Rise of Diaspora Volunteerism

Published Date:   Sunday, Aug 18, 2013

Diaspora volunterism in recent years have shown phenomenal increase in both virtual and real world. Thanks to the first and second generation diasporas who are often called ‘new diasporas’ having fresh emotional ties and better access to communication and transportation. This diaspora voluntarism has a very positive side for many developing countries as these voluntarism can be tapped and harnessed for development purposes. With the technological advancement and institutionalisation this volunteerism can be tapped better.

We have witnessed a growing diaspora advocacy in post 1990s across the globe, where diaspora groups in many countries lobbied and advocated for various issues involving in their home country. Often these advocacy group engages in mutual benefits for home and host countries by articulating interest of the both the countries and for themselves.

Platforms such as the Diaspora Volunteering Alliance brings together UK organisations with a common interest in engaging and sending Diaspora volunteers to support projects in their countries and continents of origin. DVA is currently operating in three regions: Africa, Asia and the Caribbean. This organisation aims to support and promote the mobilisation of Diaspora communities to actively contribute to international development through volunteering, fighting poverty and disadvantage. More details can be accessed at http://www.diasporavolunteeringalliance.org/

Earlier, a study by Migration Policy Institute also found many interesting trends in USA. About 1 million Americans volunteer abroad each year, including nearly 200,000 immigrants and their children. Diasporas often have the connections, language skills, social knowledge, and personal drive to volunteer outside of organized programs, but many also volunteer through existing programs. Many volunteer programs target highly skilled diaspora volunteers to provide advice to entrepreneurs and business owners, build public health or higher education capacity, assist post-conflict reconstruction and recovery, or provide public policy advice. Other volunteer programs are designed to attract diaspora youth -- often from the second generation -- to work in grassroots community groups, similar to the US Peace Corps. USAID and other international development programs already rely informally on diaspora volunteers, and as the skilled migrant population grows and the number of US youth with immigrant parents increases, the potential pool of diaspora volunteers is expected to expand significantly. For more details, please visit: www.migrationpolicy.org/pubs/diasporas-volunteers.pdf.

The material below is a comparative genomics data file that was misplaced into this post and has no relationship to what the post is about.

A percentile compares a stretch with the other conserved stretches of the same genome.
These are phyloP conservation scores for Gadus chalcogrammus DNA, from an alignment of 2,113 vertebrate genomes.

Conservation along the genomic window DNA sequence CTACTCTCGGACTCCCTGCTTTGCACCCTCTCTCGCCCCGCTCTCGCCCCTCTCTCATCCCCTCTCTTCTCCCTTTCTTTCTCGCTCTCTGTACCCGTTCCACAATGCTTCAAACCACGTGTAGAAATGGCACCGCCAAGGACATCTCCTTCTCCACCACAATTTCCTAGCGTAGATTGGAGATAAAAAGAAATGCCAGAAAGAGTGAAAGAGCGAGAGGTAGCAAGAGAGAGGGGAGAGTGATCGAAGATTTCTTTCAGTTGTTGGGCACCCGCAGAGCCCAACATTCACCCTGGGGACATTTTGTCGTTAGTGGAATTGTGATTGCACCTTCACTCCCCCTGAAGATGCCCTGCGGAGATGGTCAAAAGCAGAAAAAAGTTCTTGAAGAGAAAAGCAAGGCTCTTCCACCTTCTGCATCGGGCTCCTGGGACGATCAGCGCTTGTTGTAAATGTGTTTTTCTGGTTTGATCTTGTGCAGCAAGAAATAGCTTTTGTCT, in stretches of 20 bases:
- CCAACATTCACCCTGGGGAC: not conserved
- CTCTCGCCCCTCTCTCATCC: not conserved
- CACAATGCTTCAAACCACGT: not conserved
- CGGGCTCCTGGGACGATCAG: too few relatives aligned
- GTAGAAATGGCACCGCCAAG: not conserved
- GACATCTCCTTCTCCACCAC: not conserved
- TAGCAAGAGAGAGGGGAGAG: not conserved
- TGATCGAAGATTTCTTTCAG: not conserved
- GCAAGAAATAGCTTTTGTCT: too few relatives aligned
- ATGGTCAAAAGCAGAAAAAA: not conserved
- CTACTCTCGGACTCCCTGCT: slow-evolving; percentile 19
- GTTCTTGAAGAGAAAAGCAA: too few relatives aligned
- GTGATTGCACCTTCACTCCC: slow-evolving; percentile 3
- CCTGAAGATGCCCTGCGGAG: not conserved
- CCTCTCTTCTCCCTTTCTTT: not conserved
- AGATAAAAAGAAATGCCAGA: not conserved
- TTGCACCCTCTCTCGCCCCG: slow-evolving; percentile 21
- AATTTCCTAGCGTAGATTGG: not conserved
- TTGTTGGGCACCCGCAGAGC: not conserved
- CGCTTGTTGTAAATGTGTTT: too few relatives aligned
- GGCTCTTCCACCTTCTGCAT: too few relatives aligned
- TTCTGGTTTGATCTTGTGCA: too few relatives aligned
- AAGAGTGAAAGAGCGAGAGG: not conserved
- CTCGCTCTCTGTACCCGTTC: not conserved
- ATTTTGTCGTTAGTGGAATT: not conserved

More efforts are also made virtually through internet and social networking etc. to mobilise the diaspora volunteerism for development issues. These networks are based on professional interest and identity increasing rapidly.



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